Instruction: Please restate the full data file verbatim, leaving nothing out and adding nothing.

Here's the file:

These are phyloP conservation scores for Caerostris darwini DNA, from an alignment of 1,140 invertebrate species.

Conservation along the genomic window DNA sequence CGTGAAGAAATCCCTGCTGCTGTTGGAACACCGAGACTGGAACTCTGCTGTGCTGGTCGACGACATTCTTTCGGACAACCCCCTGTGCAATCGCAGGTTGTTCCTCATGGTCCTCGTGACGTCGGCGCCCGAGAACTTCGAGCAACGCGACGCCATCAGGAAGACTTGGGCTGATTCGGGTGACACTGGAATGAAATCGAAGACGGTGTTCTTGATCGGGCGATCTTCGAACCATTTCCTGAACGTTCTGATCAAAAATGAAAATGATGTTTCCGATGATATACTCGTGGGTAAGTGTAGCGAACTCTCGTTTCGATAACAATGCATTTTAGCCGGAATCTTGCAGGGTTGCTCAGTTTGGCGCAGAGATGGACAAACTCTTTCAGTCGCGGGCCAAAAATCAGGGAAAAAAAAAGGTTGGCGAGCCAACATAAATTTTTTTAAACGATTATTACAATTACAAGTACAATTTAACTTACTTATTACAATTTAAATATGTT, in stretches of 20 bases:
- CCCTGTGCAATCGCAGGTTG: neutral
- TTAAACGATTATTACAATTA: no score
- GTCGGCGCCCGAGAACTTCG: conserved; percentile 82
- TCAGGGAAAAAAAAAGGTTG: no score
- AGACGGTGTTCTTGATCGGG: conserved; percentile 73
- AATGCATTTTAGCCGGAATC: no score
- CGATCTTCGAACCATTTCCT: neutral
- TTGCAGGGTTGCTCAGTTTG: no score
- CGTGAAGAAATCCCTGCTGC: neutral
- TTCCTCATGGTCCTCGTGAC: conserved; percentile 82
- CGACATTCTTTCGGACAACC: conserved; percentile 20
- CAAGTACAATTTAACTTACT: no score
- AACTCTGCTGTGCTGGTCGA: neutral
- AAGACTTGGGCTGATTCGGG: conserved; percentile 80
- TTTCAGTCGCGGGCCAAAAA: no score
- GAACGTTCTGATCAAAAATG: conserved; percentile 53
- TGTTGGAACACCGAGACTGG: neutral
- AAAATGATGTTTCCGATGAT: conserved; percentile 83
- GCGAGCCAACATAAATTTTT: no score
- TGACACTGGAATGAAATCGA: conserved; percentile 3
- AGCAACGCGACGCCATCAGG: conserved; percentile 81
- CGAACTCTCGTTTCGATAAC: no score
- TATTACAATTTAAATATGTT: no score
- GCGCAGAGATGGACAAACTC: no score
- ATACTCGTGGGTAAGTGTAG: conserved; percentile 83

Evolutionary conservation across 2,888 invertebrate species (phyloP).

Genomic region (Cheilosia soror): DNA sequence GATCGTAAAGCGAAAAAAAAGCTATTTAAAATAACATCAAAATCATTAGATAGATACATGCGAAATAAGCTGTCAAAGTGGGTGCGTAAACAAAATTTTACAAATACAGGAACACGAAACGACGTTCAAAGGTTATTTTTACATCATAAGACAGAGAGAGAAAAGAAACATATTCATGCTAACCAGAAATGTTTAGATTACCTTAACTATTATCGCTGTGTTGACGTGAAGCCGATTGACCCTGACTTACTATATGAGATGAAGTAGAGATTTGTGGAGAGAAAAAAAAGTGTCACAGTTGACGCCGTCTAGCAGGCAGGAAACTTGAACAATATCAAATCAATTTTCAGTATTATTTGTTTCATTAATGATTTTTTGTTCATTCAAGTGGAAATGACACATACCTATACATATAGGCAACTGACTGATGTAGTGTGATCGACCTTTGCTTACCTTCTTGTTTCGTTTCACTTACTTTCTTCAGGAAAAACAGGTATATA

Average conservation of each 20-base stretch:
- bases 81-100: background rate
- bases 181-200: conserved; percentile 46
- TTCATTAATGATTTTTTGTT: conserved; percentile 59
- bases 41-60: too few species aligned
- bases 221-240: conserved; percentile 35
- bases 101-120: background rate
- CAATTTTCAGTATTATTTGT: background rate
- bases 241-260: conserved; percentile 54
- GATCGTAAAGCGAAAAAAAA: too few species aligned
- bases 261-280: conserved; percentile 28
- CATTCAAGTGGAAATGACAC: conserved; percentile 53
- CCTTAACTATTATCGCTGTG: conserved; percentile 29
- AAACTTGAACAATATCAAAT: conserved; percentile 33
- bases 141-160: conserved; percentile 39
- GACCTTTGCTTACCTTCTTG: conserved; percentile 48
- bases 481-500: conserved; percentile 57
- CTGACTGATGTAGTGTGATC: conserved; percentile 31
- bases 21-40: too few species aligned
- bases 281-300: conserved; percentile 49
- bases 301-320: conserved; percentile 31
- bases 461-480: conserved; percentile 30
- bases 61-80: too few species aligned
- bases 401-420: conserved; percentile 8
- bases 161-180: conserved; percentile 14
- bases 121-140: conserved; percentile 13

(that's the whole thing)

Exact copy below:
These are phyloP conservation scores for Caerostris darwini DNA, from an alignment of 1,140 invertebrate species.

Conservation along the genomic window DNA sequence CGTGAAGAAATCCCTGCTGCTGTTGGAACACCGAGACTGGAACTCTGCTGTGCTGGTCGACGACATTCTTTCGGACAACCCCCTGTGCAATCGCAGGTTGTTCCTCATGGTCCTCGTGACGTCGGCGCCCGAGAACTTCGAGCAACGCGACGCCATCAGGAAGACTTGGGCTGATTCGGGTGACACTGGAATGAAATCGAAGACGGTGTTCTTGATCGGGCGATCTTCGAACCATTTCCTGAACGTTCTGATCAAAAATGAAAATGATGTTTCCGATGATATACTCGTGGGTAAGTGTAGCGAACTCTCGTTTCGATAACAATGCATTTTAGCCGGAATCTTGCAGGGTTGCTCAGTTTGGCGCAGAGATGGACAAACTCTTTCAGTCGCGGGCCAAAAATCAGGGAAAAAAAAAGGTTGGCGAGCCAACATAAATTTTTTTAAACGATTATTACAATTACAAGTACAATTTAACTTACTTATTACAATTTAAATATGTT, in stretches of 20 bases:
- CCCTGTGCAATCGCAGGTTG: neutral
- TTAAACGATTATTACAATTA: no score
- GTCGGCGCCCGAGAACTTCG: conserved; percentile 82
- TCAGGGAAAAAAAAAGGTTG: no score
- AGACGGTGTTCTTGATCGGG: conserved; percentile 73
- AATGCATTTTAGCCGGAATC: no score
- CGATCTTCGAACCATTTCCT: neutral
- TTGCAGGGTTGCTCAGTTTG: no score
- CGTGAAGAAATCCCTGCTGC: neutral
- TTCCTCATGGTCCTCGTGAC: conserved; percentile 82
- CGACATTCTTTCGGACAACC: conserved; percentile 20
- CAAGTACAATTTAACTTACT: no score
- AACTCTGCTGTGCTGGTCGA: neutral
- AAGACTTGGGCTGATTCGGG: conserved; percentile 80
- TTTCAGTCGCGGGCCAAAAA: no score
- GAACGTTCTGATCAAAAATG: conserved; percentile 53
- TGTTGGAACACCGAGACTGG: neutral
- AAAATGATGTTTCCGATGAT: conserved; percentile 83
- GCGAGCCAACATAAATTTTT: no score
- TGACACTGGAATGAAATCGA: conserved; percentile 3
- AGCAACGCGACGCCATCAGG: conserved; percentile 81
- CGAACTCTCGTTTCGATAAC: no score
- TATTACAATTTAAATATGTT: no score
- GCGCAGAGATGGACAAACTC: no score
- ATACTCGTGGGTAAGTGTAG: conserved; percentile 83

Evolutionary conservation across 2,888 invertebrate species (phyloP).

Genomic region (Cheilosia soror): DNA sequence GATCGTAAAGCGAAAAAAAAGCTATTTAAAATAACATCAAAATCATTAGATAGATACATGCGAAATAAGCTGTCAAAGTGGGTGCGTAAACAAAATTTTACAAATACAGGAACACGAAACGACGTTCAAAGGTTATTTTTACATCATAAGACAGAGAGAGAAAAGAAACATATTCATGCTAACCAGAAATGTTTAGATTACCTTAACTATTATCGCTGTGTTGACGTGAAGCCGATTGACCCTGACTTACTATATGAGATGAAGTAGAGATTTGTGGAGAGAAAAAAAAGTGTCACAGTTGACGCCGTCTAGCAGGCAGGAAACTTGAACAATATCAAATCAATTTTCAGTATTATTTGTTTCATTAATGATTTTTTGTTCATTCAAGTGGAAATGACACATACCTATACATATAGGCAACTGACTGATGTAGTGTGATCGACCTTTGCTTACCTTCTTGTTTCGTTTCACTTACTTTCTTCAGGAAAAACAGGTATATA

Average conservation of each 20-base stretch:
- bases 81-100: background rate
- bases 181-200: conserved; percentile 46
- TTCATTAATGATTTTTTGTT: conserved; percentile 59
- bases 41-60: too few species aligned
- bases 221-240: conserved; percentile 35
- bases 101-120: background rate
- CAATTTTCAGTATTATTTGT: background rate
- bases 241-260: conserved; percentile 54
- GATCGTAAAGCGAAAAAAAA: too few species aligned
- bases 261-280: conserved; percentile 28
- CATTCAAGTGGAAATGACAC: conserved; percentile 53
- CCTTAACTATTATCGCTGTG: conserved; percentile 29
- AAACTTGAACAATATCAAAT: conserved; percentile 33
- bases 141-160: conserved; percentile 39
- GACCTTTGCTTACCTTCTTG: conserved; percentile 48
- bases 481-500: conserved; percentile 57
- CTGACTGATGTAGTGTGATC: conserved; percentile 31
- bases 21-40: too few species aligned
- bases 281-300: conserved; percentile 49
- bases 301-320: conserved; percentile 31
- bases 461-480: conserved; percentile 30
- bases 61-80: too few species aligned
- bases 401-420: conserved; percentile 8
- bases 161-180: conserved; percentile 14
- bases 121-140: conserved; percentile 13